Garneau: Well, it is an intense experience, I would say, physically, emotionally, intellectually and spiritually, for some people. I think what stays with me all these years after my flying is the fact that I saw planet Earth from a unique perspective. It only takes 90 minutes to go around the planet when you’re at orbital velocity in the space shuttle, and when you look out the window and you look down on our planet, which is beautiful, but at the same time, you’re very conscious of its fragility. If you look at the atmosphere, which is so thin, or the oceans and the fact that there are 7 ½ billion people here on the planet, you become conscious of the fact, as you see the blackness of space, that this is our home. It’s our only home. There’s 200 countries down there, got to find a way to get along with each other, and we also have to take care of the environment for the future. Those are the things that really stay with you from that experience.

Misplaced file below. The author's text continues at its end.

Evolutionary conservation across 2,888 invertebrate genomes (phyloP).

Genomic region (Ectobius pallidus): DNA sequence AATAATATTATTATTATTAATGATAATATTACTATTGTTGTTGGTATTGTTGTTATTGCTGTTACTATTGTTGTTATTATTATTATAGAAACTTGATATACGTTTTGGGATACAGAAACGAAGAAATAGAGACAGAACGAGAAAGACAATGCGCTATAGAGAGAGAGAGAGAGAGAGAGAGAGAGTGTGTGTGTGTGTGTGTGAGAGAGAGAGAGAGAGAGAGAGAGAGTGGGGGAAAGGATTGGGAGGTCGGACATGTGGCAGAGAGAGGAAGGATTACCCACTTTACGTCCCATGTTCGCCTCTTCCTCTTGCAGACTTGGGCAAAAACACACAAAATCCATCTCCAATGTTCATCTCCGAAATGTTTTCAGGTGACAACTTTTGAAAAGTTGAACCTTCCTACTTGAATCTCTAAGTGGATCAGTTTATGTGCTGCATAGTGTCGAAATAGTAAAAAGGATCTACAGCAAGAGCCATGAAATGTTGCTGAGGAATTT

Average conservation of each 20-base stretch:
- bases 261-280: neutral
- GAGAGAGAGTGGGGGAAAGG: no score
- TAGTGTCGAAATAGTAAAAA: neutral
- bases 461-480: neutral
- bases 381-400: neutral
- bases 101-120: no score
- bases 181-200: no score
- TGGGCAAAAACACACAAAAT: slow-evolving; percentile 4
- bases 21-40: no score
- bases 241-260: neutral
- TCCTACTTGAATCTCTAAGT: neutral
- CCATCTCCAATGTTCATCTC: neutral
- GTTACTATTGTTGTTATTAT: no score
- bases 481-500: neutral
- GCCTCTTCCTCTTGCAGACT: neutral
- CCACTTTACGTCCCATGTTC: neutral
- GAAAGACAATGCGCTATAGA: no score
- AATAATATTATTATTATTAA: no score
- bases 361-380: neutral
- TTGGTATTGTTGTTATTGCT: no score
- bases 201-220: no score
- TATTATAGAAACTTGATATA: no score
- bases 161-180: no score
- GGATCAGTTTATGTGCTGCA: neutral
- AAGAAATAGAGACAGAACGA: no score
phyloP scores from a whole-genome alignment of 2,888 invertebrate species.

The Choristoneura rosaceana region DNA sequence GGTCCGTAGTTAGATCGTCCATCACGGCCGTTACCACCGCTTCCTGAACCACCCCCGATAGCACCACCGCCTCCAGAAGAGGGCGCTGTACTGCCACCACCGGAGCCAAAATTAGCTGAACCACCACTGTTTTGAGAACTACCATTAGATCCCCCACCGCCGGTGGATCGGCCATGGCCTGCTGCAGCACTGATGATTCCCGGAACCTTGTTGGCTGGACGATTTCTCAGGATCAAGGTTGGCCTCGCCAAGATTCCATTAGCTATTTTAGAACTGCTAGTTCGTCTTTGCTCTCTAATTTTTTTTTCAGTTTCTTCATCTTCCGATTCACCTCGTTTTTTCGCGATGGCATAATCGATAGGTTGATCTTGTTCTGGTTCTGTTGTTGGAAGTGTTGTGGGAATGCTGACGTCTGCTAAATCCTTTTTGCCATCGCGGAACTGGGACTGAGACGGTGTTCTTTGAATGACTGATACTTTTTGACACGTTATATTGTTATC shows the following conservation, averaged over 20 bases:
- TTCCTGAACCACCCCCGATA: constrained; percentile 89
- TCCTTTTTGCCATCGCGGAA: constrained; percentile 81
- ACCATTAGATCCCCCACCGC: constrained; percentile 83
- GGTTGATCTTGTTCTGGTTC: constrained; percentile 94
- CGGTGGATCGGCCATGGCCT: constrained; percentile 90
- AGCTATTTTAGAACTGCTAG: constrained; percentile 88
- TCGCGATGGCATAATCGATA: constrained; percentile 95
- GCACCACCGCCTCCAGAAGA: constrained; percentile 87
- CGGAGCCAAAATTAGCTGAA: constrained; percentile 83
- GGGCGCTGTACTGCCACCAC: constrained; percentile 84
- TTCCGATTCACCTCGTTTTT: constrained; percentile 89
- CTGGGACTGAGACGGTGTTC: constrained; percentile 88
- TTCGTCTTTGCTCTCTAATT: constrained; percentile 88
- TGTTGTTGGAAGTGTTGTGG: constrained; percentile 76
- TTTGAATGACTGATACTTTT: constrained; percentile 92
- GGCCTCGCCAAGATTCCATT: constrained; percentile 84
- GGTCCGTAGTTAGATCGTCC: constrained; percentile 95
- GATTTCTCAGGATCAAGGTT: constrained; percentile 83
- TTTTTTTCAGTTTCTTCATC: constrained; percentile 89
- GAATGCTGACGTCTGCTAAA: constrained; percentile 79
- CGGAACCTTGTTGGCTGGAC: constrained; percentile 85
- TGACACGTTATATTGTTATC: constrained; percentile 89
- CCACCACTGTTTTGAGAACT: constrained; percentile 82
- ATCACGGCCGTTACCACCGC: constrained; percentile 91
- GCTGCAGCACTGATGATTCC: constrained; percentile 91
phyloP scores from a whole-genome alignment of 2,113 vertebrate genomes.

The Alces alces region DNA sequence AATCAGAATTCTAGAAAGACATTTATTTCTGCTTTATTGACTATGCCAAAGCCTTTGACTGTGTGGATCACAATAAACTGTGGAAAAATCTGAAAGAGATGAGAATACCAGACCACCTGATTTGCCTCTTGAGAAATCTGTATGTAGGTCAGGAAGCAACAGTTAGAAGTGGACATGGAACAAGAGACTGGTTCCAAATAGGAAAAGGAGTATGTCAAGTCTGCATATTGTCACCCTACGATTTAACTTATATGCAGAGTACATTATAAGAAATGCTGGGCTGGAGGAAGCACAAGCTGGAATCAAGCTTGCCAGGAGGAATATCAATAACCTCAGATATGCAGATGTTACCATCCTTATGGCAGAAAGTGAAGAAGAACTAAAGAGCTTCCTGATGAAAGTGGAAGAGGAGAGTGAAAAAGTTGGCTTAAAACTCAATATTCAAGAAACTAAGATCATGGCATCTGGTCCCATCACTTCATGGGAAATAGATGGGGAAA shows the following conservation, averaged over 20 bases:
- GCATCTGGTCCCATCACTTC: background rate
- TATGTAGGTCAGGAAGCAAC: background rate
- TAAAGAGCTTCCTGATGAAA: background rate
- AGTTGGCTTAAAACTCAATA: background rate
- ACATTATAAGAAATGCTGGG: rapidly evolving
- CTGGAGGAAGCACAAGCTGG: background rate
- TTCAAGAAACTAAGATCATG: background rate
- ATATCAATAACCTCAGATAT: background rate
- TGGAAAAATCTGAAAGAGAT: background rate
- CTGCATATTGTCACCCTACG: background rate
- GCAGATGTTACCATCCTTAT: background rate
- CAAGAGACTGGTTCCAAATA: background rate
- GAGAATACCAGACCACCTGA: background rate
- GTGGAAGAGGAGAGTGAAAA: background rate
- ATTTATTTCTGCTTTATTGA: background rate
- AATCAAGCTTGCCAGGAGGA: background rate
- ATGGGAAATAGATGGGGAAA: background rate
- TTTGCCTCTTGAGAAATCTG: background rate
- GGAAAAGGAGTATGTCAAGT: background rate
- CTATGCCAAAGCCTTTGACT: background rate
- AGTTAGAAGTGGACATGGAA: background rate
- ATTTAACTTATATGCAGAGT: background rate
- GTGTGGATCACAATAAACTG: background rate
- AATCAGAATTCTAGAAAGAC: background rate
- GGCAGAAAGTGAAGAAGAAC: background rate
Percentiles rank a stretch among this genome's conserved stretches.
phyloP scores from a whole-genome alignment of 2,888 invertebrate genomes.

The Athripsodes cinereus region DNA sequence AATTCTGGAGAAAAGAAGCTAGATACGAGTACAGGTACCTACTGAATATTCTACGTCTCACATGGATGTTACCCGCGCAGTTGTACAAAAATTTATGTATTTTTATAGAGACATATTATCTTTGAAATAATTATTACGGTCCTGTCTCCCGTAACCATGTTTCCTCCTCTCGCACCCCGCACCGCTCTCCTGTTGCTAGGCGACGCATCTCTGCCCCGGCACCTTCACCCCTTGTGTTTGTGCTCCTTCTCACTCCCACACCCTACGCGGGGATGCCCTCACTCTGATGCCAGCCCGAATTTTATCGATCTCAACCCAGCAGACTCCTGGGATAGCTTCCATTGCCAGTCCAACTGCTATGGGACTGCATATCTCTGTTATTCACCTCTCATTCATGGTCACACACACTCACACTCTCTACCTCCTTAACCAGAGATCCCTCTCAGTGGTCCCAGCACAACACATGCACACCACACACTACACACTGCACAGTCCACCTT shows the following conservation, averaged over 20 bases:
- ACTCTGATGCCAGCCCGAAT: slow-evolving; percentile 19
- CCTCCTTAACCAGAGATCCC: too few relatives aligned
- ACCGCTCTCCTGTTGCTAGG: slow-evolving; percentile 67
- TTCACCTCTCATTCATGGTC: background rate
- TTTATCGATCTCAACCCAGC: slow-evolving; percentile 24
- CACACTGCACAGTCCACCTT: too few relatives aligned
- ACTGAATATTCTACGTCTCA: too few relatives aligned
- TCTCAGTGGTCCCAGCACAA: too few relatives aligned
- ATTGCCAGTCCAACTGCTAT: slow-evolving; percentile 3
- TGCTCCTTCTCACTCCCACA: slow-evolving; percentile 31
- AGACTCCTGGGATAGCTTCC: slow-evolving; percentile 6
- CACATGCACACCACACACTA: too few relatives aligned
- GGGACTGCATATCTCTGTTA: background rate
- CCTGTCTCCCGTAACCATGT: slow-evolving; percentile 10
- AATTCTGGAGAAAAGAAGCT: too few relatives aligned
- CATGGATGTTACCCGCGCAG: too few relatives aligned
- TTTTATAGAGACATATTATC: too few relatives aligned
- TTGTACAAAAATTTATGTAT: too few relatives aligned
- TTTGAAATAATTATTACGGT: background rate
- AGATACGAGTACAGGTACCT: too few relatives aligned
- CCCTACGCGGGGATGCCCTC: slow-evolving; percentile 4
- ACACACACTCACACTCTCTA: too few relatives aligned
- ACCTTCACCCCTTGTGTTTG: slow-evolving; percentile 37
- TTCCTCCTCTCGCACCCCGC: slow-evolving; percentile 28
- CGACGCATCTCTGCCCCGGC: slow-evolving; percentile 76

Reeher: I wanted to get your sense, too, of where you think space exploration is going, could go, say over the next 20 to 30 years, because there’s different conversations about that going on right now, and some of them are quite ambitious. So, where do you think we’re likely headed?